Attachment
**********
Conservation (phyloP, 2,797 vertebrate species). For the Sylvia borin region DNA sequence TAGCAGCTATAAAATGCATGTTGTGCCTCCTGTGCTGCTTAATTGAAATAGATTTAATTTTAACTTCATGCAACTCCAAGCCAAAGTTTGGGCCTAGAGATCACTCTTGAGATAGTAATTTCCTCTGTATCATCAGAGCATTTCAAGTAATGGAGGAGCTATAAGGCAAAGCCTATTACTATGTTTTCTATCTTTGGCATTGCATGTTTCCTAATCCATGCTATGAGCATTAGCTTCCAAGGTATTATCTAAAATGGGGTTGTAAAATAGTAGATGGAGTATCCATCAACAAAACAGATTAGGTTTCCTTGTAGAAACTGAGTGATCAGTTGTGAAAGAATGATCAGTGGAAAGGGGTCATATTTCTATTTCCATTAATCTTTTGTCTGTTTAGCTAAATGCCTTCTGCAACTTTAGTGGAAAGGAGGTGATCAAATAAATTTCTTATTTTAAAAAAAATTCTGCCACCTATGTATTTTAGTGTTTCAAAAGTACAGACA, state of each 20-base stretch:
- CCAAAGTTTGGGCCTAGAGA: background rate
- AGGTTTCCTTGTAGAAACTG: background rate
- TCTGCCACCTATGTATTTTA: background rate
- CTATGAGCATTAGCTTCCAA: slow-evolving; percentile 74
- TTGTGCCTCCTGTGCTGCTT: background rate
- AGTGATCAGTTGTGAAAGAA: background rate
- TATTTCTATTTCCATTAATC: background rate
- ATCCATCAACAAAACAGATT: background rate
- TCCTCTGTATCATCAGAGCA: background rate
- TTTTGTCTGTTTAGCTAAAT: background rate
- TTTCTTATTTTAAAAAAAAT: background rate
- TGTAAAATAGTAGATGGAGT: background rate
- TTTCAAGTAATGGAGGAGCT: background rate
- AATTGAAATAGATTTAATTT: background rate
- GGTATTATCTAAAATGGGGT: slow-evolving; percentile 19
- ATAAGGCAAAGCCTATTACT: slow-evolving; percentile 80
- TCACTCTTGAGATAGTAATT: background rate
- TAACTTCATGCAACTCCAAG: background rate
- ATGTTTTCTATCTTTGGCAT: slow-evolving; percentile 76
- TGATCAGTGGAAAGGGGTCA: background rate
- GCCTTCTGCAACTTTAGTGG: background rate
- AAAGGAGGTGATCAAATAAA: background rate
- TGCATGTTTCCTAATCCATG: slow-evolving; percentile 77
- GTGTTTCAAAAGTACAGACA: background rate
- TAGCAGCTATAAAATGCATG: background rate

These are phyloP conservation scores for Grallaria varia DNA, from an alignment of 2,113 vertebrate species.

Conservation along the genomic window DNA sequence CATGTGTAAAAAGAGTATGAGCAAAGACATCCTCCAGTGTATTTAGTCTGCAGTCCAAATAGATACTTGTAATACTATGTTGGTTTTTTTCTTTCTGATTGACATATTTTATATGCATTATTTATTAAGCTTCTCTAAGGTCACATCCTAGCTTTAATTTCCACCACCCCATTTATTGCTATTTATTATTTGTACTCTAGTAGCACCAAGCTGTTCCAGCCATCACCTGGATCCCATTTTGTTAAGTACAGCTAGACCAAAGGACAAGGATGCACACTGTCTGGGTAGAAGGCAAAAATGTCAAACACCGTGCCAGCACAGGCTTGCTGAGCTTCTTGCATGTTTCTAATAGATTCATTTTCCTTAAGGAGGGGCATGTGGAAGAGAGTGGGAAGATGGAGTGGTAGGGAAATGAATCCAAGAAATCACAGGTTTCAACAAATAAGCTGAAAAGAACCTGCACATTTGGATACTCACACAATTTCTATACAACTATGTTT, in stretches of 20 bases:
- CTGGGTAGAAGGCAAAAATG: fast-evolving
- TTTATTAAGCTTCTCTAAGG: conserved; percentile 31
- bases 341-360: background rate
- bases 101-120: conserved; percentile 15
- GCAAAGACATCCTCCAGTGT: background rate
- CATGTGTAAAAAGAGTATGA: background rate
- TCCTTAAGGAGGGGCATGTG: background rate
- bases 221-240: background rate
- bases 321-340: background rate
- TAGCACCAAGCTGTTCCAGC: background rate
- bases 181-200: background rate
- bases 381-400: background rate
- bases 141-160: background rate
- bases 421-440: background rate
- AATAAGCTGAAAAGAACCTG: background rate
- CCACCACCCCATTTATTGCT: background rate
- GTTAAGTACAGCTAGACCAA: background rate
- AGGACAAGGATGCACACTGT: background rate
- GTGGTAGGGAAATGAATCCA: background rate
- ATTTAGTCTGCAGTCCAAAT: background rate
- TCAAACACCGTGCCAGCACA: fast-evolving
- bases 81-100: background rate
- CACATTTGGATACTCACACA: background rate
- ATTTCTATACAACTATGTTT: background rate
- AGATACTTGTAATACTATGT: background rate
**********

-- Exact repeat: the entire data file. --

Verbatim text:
Conservation (phyloP, 2,797 vertebrate species). For the Sylvia borin region DNA sequence TAGCAGCTATAAAATGCATGTTGTGCCTCCTGTGCTGCTTAATTGAAATAGATTTAATTTTAACTTCATGCAACTCCAAGCCAAAGTTTGGGCCTAGAGATCACTCTTGAGATAGTAATTTCCTCTGTATCATCAGAGCATTTCAAGTAATGGAGGAGCTATAAGGCAAAGCCTATTACTATGTTTTCTATCTTTGGCATTGCATGTTTCCTAATCCATGCTATGAGCATTAGCTTCCAAGGTATTATCTAAAATGGGGTTGTAAAATAGTAGATGGAGTATCCATCAACAAAACAGATTAGGTTTCCTTGTAGAAACTGAGTGATCAGTTGTGAAAGAATGATCAGTGGAAAGGGGTCATATTTCTATTTCCATTAATCTTTTGTCTGTTTAGCTAAATGCCTTCTGCAACTTTAGTGGAAAGGAGGTGATCAAATAAATTTCTTATTTTAAAAAAAATTCTGCCACCTATGTATTTTAGTGTTTCAAAAGTACAGACA, state of each 20-base stretch:
- CCAAAGTTTGGGCCTAGAGA: background rate
- AGGTTTCCTTGTAGAAACTG: background rate
- TCTGCCACCTATGTATTTTA: background rate
- CTATGAGCATTAGCTTCCAA: slow-evolving; percentile 74
- TTGTGCCTCCTGTGCTGCTT: background rate
- AGTGATCAGTTGTGAAAGAA: background rate
- TATTTCTATTTCCATTAATC: background rate
- ATCCATCAACAAAACAGATT: background rate
- TCCTCTGTATCATCAGAGCA: background rate
- TTTTGTCTGTTTAGCTAAAT: background rate
- TTTCTTATTTTAAAAAAAAT: background rate
- TGTAAAATAGTAGATGGAGT: background rate
- TTTCAAGTAATGGAGGAGCT: background rate
- AATTGAAATAGATTTAATTT: background rate
- GGTATTATCTAAAATGGGGT: slow-evolving; percentile 19
- ATAAGGCAAAGCCTATTACT: slow-evolving; percentile 80
- TCACTCTTGAGATAGTAATT: background rate
- TAACTTCATGCAACTCCAAG: background rate
- ATGTTTTCTATCTTTGGCAT: slow-evolving; percentile 76
- TGATCAGTGGAAAGGGGTCA: background rate
- GCCTTCTGCAACTTTAGTGG: background rate
- AAAGGAGGTGATCAAATAAA: background rate
- TGCATGTTTCCTAATCCATG: slow-evolving; percentile 77
- GTGTTTCAAAAGTACAGACA: background rate
- TAGCAGCTATAAAATGCATG: background rate

These are phyloP conservation scores for Grallaria varia DNA, from an alignment of 2,113 vertebrate species.

Conservation along the genomic window DNA sequence CATGTGTAAAAAGAGTATGAGCAAAGACATCCTCCAGTGTATTTAGTCTGCAGTCCAAATAGATACTTGTAATACTATGTTGGTTTTTTTCTTTCTGATTGACATATTTTATATGCATTATTTATTAAGCTTCTCTAAGGTCACATCCTAGCTTTAATTTCCACCACCCCATTTATTGCTATTTATTATTTGTACTCTAGTAGCACCAAGCTGTTCCAGCCATCACCTGGATCCCATTTTGTTAAGTACAGCTAGACCAAAGGACAAGGATGCACACTGTCTGGGTAGAAGGCAAAAATGTCAAACACCGTGCCAGCACAGGCTTGCTGAGCTTCTTGCATGTTTCTAATAGATTCATTTTCCTTAAGGAGGGGCATGTGGAAGAGAGTGGGAAGATGGAGTGGTAGGGAAATGAATCCAAGAAATCACAGGTTTCAACAAATAAGCTGAAAAGAACCTGCACATTTGGATACTCACACAATTTCTATACAACTATGTTT, in stretches of 20 bases:
- CTGGGTAGAAGGCAAAAATG: fast-evolving
- TTTATTAAGCTTCTCTAAGG: conserved; percentile 31
- bases 341-360: background rate
- bases 101-120: conserved; percentile 15
- GCAAAGACATCCTCCAGTGT: background rate
- CATGTGTAAAAAGAGTATGA: background rate
- TCCTTAAGGAGGGGCATGTG: background rate
- bases 221-240: background rate
- bases 321-340: background rate
- TAGCACCAAGCTGTTCCAGC: background rate
- bases 181-200: background rate
- bases 381-400: background rate
- bases 141-160: background rate
- bases 421-440: background rate
- AATAAGCTGAAAAGAACCTG: background rate
- CCACCACCCCATTTATTGCT: background rate
- GTTAAGTACAGCTAGACCAA: background rate
- AGGACAAGGATGCACACTGT: background rate
- GTGGTAGGGAAATGAATCCA: background rate
- ATTTAGTCTGCAGTCCAAAT: background rate
- TCAAACACCGTGCCAGCACA: fast-evolving
- bases 81-100: background rate
- CACATTTGGATACTCACACA: background rate
- ATTTCTATACAACTATGTTT: background rate
- AGATACTTGTAATACTATGT: background rate